Lawn art enhances a garden, adding a sense of whimsy to nature's beauty. One very popular design is metal silhouettes of animals. Perhaps animal art is popular because we naturally expect to see a rabbit hopping through a garden or some other curious and busy creature. By adding statues and silhouettes, we complete the expected garden image by adding in permanent animal residents.
Things You'll Need
Pre-made stencil or sheet of butcher paper
Silver or black marker
Sheet of 1/8 to 3/8-inch thick steel
Welding goggles or welding helmet
Heavy, long-sleeved shirt
Rectangular base of 1/2-inch (or thicker) steel
Creating Animal Silhouettes
Select a stencil or create a paper pattern, employing your own artistic skills. Pick an animal with an easily recognizable shape, such as a rabbit or cat or horse. Draw the outline of the desired animal on butcher paper and cut it out with scissors. This "paper-doll" animal pattern is the shape your metal silhouette will be.
Place loops of masking tape on the back of the pattern and place it on the 1/8 to 3/8 inch thick sheet of steel. Using a marker (silver on dark metal and black on a light colored metal) mark the stencil mark the pattern onto the metal.
Cut out the shape, using a plasma cutter. Clip the plasma cutter's grounding clamp to a point inside the silhouette area so a ground will be maintained throughout the cut. Be sure to work over a large, open, non-flammable area while you are cutting to avoid any blown slag starting a fire. Let the metal edges cool before handling. Deburr or file cut edges to avoid injuries.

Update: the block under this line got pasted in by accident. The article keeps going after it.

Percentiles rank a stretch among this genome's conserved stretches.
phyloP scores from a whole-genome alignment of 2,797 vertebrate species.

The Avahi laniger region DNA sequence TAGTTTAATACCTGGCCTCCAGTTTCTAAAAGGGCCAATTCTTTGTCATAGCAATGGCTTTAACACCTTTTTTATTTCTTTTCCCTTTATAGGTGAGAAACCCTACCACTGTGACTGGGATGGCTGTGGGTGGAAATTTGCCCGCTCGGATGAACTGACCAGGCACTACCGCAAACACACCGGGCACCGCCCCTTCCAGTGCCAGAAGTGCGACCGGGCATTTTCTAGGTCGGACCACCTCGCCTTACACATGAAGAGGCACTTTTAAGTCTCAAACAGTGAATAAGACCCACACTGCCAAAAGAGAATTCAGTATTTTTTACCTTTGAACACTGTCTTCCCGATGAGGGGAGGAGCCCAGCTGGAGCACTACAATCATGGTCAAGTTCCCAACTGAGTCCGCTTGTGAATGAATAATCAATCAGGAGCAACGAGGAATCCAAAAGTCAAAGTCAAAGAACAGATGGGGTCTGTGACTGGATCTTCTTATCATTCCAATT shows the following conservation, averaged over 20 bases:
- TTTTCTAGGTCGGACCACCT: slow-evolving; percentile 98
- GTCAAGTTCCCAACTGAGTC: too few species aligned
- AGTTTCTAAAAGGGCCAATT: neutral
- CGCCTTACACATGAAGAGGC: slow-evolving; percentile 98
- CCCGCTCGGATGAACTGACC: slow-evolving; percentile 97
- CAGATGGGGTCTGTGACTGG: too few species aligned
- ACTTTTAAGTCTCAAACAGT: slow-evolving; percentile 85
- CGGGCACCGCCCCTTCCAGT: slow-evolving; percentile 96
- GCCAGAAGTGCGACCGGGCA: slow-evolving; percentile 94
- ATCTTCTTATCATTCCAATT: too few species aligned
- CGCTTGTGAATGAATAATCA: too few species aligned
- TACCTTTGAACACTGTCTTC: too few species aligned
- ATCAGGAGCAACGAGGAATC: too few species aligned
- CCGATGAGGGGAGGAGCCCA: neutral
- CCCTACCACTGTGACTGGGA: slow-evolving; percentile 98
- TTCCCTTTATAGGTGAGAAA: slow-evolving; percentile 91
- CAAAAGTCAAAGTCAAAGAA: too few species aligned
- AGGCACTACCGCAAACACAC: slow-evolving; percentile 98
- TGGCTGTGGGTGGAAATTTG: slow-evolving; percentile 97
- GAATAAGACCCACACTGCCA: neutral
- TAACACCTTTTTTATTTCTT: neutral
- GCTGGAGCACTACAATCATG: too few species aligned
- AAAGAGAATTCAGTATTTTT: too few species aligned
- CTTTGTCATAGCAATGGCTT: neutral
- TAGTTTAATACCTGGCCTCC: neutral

Make a base from the 1/2 inch (or thicker) piece of steel. Following all safety guidelines, use the plasma cutter to cut the metal to the appropriate dimensions. To calculate the dimensions, measure horizontally across the silhouette at its widest part. The base length should be two-thirds again of that measurement. While the base width will vary, about 1 foot should give most silhouette's enough stability. .
Use the plasma cutter to cut details, such as lines, holes or other cut-out openings. Be artistic. Cut holes for the eyes, but give them shape to create personality and realism; so rather than using ordinary round holes, use pointed ovals, or crescent moon shapes. A curved line can indicate the curve of an animal's haunches. It can add definition to the ears. As well, curlicues or stars in the animal's body can add whimsy.
Weld the silhouette to the base, centering the cut out. Attach the arc welder's grounding clamp to the heavier base plate. If using a gas-flux welder, be sure to weld in an area of still air to prevent the argon gas from being blown away from the weld point. Loop (or stitch) your weld from the heavier base plate up to the silhouette form, keeping the longer dwell time of your fire on the heavier metal to prevent burn-thru. Make sure the silhouette is welded perpendicular to the base.
So when designing a pattern, remember it is only the impression of that animal you require--not every minute detail. Simple shapes will be easier to manage.
The taller the silhouette, the wider the base needs to be to maintain stability. If you are planning a tall silhouette, consider using a thicker piece of steel for the base. Silhouette shapes with wider bases are sturdier. For example, a rabbit sitting on its haunches offers a wide base, whereas a standing horse offers only two or four relatively narrow contact points with the base.
Instead of using a base, cut out your silhouette with one or more pointed "stakes" at the bottom. For this design, include the "stakes" when first drawing your silhouette onto the metal. When finished, you'll simply plunge the pointed ends into the ground. The number of pointed ends necessary depends on the overall size—a small rabbit might only require one but a large raccoon might need two.
Follow all manufacturer's guidelines and instructions when using your plasma cutter and arc welder.
If you are not already practiced at using an arc welder or plasma cutter, find someone who can teach you how to use them first. Then practice with simpler cuts before cutting out complex shapes.